While the state of Mississippi’s financial condition could certainly be rosier, it is hardly the briar patch other states find themselves in.
We base that observation on the following assessments of the momentarily stalled budget process at the Capitol:
-- House Appropriations Chairman Johnny Stringer, D-Montrose, says that his colleagues “have sent the Senate a complete budget that is balanced [and] that leaves more than $250 million in reserve funds. It is a prudent budget that takes nothing for granted.”
-- Republican Gov. Haley Barbour contends he has a budget plan that “would leave $231 million in the state’s reserves” while the Democratic-controlled House budget is “predicated on hopes, not economic reality” and “would leave only about $180 million in reserves.”
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So a state budget of nearly $5.5 billion is being held up by a disagreement over how much should be saved for a rainy day?
There are, of course, other differences between the spending plans bouncing back and forth between the House and Senate and governor.
But what is most remarkable to us, considering the dire straits of so many other states, is that Mississippi has the means to keep tens, perhaps hundreds of millions of dollars in reserve for the next fiscal year.
We’re sure the governor, if he does decide to run for president next month, would like to be able to point to a healthy balance in the state’s rainy day account as proof of his sound management of public monies. We’re just as sure many legislative incumbents would like to tell their constituents while they’re campaigning this year that they preserved as many state services — and jobs — as they possibly could, even at the expense of the state’s savings account.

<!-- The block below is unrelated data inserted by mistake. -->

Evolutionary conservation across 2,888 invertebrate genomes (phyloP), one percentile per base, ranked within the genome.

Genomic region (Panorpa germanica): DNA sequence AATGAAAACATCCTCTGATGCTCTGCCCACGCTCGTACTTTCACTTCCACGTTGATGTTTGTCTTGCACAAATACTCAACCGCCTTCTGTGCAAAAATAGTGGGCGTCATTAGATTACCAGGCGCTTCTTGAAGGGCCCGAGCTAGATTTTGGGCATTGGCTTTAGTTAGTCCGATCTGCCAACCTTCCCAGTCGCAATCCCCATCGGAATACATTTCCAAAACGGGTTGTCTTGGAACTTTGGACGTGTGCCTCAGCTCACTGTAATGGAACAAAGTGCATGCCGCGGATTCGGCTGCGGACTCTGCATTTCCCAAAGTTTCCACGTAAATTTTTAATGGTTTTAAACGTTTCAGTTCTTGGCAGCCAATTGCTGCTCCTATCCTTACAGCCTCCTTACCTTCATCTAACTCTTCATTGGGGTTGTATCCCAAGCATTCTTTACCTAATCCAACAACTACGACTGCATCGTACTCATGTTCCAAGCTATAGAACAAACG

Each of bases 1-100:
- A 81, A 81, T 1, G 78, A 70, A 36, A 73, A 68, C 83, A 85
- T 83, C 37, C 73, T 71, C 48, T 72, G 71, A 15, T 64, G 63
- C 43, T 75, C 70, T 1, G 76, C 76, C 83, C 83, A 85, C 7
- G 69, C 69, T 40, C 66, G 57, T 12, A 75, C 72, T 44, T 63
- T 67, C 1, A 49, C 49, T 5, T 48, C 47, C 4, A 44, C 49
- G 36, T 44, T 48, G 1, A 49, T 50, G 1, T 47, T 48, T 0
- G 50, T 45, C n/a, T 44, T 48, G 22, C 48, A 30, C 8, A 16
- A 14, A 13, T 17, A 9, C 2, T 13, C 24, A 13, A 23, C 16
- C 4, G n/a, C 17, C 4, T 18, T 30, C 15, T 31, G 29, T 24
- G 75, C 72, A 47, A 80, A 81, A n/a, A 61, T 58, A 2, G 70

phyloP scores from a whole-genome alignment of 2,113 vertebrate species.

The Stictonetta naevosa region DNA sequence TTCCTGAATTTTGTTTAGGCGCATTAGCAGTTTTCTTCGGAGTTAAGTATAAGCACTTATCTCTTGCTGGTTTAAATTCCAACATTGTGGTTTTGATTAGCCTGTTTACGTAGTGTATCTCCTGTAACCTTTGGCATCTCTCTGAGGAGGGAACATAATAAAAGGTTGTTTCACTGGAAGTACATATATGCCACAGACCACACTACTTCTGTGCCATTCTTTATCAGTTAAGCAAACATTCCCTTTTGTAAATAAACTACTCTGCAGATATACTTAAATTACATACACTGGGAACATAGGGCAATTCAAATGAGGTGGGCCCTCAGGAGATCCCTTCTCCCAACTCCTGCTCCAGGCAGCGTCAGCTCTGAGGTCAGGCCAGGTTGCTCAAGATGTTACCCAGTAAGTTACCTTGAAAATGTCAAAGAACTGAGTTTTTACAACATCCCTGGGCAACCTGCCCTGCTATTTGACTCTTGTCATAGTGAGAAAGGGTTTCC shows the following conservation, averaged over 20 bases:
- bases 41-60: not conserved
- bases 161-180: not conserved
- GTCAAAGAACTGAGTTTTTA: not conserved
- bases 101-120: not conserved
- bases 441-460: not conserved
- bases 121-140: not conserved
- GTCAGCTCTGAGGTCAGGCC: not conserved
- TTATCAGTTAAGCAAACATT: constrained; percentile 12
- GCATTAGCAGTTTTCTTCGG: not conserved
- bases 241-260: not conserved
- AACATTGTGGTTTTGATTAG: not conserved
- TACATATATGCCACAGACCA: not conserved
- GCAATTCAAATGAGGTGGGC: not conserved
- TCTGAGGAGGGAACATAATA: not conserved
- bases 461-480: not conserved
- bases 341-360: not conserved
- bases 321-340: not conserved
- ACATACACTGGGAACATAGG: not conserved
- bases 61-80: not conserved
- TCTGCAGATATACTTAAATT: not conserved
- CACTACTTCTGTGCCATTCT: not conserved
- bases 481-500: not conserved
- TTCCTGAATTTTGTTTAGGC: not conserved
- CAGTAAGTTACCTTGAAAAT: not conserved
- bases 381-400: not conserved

But there’s more to this than just politics.
State government has not yet squeezed through the revenue pinch of the Great Recession, and there are significant financial challenges awaiting the next governor and Legislature.
In recognition of that, Barbour told legislators by letter this week: “I propose spending $5.447 billion in Fiscal Year 2012, which is $30 million more than legislators agreed upon in their own budget recommendation in December and $45 million above my original budget.”
Surely there’s a deal for both politicians and taxpayers in there somewhere.
This editorial represents the views of the Sun Herald editorial board, which consists of President-Publisher Glen Nardi, Vice President and Executive Editor Stan Tiner, Opinion Page Editor B. Marie Harris, Associate Editor Tony Biffle, Vice President and Chief Financial Officer Flora S. Point and Marketing Services Director John McFarland. Opinions expressed by columnists, cartoonists and letter writers are their own.